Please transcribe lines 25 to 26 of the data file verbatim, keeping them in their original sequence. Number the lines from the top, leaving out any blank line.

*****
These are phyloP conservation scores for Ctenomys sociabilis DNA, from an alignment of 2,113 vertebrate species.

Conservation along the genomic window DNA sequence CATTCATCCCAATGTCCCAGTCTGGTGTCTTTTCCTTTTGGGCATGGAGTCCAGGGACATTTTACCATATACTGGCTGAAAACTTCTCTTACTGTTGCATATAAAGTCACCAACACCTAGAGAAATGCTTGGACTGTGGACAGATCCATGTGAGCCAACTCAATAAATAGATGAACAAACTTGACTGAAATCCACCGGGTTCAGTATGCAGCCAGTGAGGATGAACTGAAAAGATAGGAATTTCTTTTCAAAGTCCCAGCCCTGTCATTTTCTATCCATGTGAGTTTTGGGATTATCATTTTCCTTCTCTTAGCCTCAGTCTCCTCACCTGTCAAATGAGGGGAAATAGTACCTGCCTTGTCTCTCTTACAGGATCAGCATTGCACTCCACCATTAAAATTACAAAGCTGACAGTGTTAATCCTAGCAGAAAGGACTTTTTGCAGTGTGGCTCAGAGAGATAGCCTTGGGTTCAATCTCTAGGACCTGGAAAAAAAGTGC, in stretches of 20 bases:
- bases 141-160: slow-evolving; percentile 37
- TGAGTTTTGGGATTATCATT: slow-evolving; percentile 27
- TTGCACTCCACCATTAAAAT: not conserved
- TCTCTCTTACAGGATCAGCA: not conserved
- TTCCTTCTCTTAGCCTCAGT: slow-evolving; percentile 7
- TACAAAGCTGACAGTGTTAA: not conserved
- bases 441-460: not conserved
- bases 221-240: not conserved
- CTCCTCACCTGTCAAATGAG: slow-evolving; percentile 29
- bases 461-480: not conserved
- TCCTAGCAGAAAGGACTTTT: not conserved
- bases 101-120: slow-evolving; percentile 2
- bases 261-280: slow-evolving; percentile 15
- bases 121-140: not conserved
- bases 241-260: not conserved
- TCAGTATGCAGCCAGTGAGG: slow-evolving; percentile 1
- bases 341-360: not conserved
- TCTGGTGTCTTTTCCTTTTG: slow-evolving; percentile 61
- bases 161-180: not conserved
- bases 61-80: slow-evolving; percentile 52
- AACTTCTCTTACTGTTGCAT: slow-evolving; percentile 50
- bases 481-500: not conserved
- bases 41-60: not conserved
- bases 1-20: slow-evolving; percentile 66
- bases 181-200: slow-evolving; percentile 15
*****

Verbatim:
- bases 41-60: not conserved
- bases 1-20: slow-evolving; percentile 66